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foremanj
Newbie
Newbie
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Registered: ‎01-18-2017

Best Resources for Learning how to use uart connection

Hello,

i am writing to find out if you have any videos or could point me to the best resources for learning to use a UART with a Spartan 6 (SP 605 ) FPGA to receive sensor data. I don't have a lot of time and need to streamline my learning process. Would appreciate any advise on best way to approach learning how to use the UART. 

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timduffy
Explorer
Explorer
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Registered: ‎04-05-2016

Hello @foremanj

 

Do you have the need to implement a uart tx and rx block yourself?  Will all of your design be in logic, or can you afford to drop down a soft processor such as MicroBlaze ( or even picoblaze )?

If you are just reading UART data from a sensor, implementing a block to read out the 8 bits at a time and present it to a FIFO for read out is pretty straight forward.  Here is a good list of resource on how the protocol ( usually ) works.

 

https://www.lookrs232.com/rs232/waveforms.htm

 

http://www.circuitbasics.com/basics-uart-communication/

 

https://en.wikipedia.org/wiki/Universal_asynchronous_receiver/transmitter

 

The short answer is this:

 

0) Generate a clock, or a clock enable, that is 16x your baud rate ( so if you were running at 9600, generate a clock at 153600 Hz ).

1) Look for a falling edge ( logic high to logic low ), this is the "start bit".

2) Count 8 clock cycles, and sample the value ( it should be low ).  This effectively puts you at the "center" of the bit.

3) Count 16 more clock cycles, and samples.  Do this 8 more times.  Each sample should be in the center of the 8 bits in the payload.

4) Count 16 more clock cycles, and sample.  This is the stop bit and should be high.

 

Each sample can be put into a shift register, and then on the stop bit the shift register value can be loaded into a register for read out, or into a FIFO to cross clock domains.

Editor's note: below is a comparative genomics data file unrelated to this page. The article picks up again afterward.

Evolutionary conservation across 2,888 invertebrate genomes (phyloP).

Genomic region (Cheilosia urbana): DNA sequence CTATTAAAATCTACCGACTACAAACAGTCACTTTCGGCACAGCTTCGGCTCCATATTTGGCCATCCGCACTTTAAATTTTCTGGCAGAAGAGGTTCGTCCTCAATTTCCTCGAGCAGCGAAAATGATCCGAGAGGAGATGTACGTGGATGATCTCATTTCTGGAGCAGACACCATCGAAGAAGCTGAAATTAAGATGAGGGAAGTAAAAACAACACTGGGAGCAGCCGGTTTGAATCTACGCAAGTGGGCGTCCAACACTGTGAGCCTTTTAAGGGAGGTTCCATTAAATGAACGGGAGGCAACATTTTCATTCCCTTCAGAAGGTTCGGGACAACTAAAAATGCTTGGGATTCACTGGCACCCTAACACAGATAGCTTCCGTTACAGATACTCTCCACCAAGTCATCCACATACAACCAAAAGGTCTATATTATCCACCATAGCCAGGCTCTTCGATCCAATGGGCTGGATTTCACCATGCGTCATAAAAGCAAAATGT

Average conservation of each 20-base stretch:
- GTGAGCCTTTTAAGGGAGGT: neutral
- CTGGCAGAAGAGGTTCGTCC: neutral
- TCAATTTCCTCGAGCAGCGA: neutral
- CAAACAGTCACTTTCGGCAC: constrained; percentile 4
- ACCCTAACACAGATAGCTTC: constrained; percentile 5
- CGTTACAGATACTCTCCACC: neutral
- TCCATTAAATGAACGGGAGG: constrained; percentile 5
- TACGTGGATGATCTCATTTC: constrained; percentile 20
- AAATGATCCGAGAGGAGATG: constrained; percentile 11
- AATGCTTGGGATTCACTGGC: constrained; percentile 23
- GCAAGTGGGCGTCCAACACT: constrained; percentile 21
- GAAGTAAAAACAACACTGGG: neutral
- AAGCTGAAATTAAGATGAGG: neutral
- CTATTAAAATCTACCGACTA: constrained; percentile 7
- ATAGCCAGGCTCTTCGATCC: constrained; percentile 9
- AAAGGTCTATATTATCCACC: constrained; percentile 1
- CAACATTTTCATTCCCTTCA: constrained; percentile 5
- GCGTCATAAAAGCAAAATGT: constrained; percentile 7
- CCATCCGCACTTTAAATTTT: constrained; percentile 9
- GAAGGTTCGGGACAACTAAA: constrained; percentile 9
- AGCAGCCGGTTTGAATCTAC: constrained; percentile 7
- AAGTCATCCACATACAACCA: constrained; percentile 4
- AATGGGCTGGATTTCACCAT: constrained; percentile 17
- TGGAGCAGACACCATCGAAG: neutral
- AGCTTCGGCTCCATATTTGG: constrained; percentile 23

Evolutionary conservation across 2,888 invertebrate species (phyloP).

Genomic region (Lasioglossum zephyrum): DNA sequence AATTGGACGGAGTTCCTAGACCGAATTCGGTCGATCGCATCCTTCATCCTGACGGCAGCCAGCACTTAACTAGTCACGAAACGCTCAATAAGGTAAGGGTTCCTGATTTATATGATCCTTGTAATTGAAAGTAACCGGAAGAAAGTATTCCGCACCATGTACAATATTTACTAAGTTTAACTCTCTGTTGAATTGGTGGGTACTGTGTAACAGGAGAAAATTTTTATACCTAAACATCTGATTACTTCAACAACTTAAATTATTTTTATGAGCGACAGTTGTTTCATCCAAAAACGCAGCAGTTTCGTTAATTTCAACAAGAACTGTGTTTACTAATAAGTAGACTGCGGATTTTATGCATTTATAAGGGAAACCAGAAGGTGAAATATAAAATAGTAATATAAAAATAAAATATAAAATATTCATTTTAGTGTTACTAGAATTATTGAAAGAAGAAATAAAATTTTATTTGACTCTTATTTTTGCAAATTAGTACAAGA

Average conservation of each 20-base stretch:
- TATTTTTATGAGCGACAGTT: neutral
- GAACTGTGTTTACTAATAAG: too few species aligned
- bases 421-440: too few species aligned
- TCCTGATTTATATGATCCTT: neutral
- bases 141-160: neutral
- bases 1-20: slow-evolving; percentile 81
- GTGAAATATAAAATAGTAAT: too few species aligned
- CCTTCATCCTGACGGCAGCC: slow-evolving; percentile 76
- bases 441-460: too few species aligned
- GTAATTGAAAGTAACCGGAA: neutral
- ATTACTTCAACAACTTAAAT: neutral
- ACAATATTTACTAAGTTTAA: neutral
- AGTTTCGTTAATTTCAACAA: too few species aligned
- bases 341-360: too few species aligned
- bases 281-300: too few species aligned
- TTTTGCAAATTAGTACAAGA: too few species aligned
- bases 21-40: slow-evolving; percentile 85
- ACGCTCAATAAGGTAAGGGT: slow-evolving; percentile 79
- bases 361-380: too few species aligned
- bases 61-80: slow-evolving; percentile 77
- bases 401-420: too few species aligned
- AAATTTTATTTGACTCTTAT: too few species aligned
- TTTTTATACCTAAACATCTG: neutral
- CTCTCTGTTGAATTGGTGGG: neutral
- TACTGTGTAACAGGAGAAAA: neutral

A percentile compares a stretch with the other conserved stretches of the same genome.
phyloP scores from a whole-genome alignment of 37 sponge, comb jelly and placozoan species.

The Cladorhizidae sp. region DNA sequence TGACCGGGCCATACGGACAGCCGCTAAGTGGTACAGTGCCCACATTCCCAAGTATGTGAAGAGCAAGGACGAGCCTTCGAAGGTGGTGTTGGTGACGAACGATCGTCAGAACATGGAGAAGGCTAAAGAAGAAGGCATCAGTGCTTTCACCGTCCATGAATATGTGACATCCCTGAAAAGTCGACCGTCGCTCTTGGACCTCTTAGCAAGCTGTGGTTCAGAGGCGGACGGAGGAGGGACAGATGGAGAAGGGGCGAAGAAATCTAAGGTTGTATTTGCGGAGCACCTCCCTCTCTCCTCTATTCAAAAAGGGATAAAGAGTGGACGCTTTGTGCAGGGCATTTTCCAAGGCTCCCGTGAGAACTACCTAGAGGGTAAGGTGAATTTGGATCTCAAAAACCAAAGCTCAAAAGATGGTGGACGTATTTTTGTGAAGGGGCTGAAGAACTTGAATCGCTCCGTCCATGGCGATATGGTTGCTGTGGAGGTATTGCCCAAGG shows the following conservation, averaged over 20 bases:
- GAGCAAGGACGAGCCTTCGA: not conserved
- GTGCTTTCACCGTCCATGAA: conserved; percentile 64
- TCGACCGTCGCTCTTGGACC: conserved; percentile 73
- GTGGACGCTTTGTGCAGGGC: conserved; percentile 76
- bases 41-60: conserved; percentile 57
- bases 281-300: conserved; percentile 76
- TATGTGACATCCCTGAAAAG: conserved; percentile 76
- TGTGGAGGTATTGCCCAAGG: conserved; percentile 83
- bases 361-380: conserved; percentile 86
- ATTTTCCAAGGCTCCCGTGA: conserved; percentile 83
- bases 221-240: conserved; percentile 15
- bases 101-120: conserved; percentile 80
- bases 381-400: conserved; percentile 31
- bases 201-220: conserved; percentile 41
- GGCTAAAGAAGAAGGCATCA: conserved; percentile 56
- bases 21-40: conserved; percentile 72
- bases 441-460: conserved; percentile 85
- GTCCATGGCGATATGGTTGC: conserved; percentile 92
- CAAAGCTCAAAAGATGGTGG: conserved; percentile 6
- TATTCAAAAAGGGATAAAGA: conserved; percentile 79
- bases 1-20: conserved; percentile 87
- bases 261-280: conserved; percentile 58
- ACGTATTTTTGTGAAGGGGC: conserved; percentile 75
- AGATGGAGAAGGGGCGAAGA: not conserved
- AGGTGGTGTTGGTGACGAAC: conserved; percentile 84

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avrumw
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Registered: ‎01-23-2009

Generate a clock, or a clock enable, that is 16x your baud rate ( so if you were running at 9600, generate a clock at 153600 Hz ).

 

While this is the "traditional" way of doing a UART implementation (and I have even done it this way), it has been pointed out that this really isn't necessary.

 

What @timduffy describes is fundamentally correct, but having a pre-divider to generate the baud x 16 clock and then using this to count of 8 and 16 clock cycles for the 1/2 bit period and one full bit period isn't really required. You can just use a counter to count clock cycles directly. So, for example if you are doing 9600 baud and your system clock is 100MHz, then a bit period is 10417 clock periods. To wait a half clock period, just have a counter that counts 5,208 clock periods, and for the full bit period use a counter that counts 10417. This ends up being more precise, is simpler in terms of coding, and is so negligibly larger in a modern FPGA that it doesn't matter.

 

Avrum

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timduffy
Explorer
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Registered: ‎04-05-2016

@foremanj's post made me believe that they may be just starting out with FPGA and HDL, so I tried to make it as simple as possible to explain.

I would create a counter to drive a clock enable signal that is 1/16th of the clock. The entire design would run at a single clock speed, and the clock enable would drive the CE of the Flip Flips within the S6.
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u4223374
Advisor
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Registered: ‎04-26-2015

@avrumw This eliminates the need for any clock-crossing since you can run your counter from whatever clock the rest of the design uses.

 

@foremanj The challenge here is that building a 16x clock for a UART can actually be a bit of a challenge at the higher baud rates. Say you've got a 50MHz FPGA clock and a 921600bps UART (seems to be increasingly common now that nobody actually cares about making their UART work with an ancient PC that can only drive 115200bps). Then the 16x clock would have to be at 14.7456MHz, and getting that from a 50MHz clock isn't pretty. The closest clean divider is 1/3, but that has an error over 13%. Over the 10 bits that a UART sends you'd be out by more than a whole bit by the end.

 

In contrast, doing a direct reading of the 921600bps UART from a 50MHz clock gives you a 1/54 divider, with 0.4% error, and 4% error over a whole 10-bit transfer.

 

It might well be irrelevant in this case (plenty of equipment still uses 9600bps UARTs) but for someone who doesn't know what they're doing it can create some difficult-to-trace problems.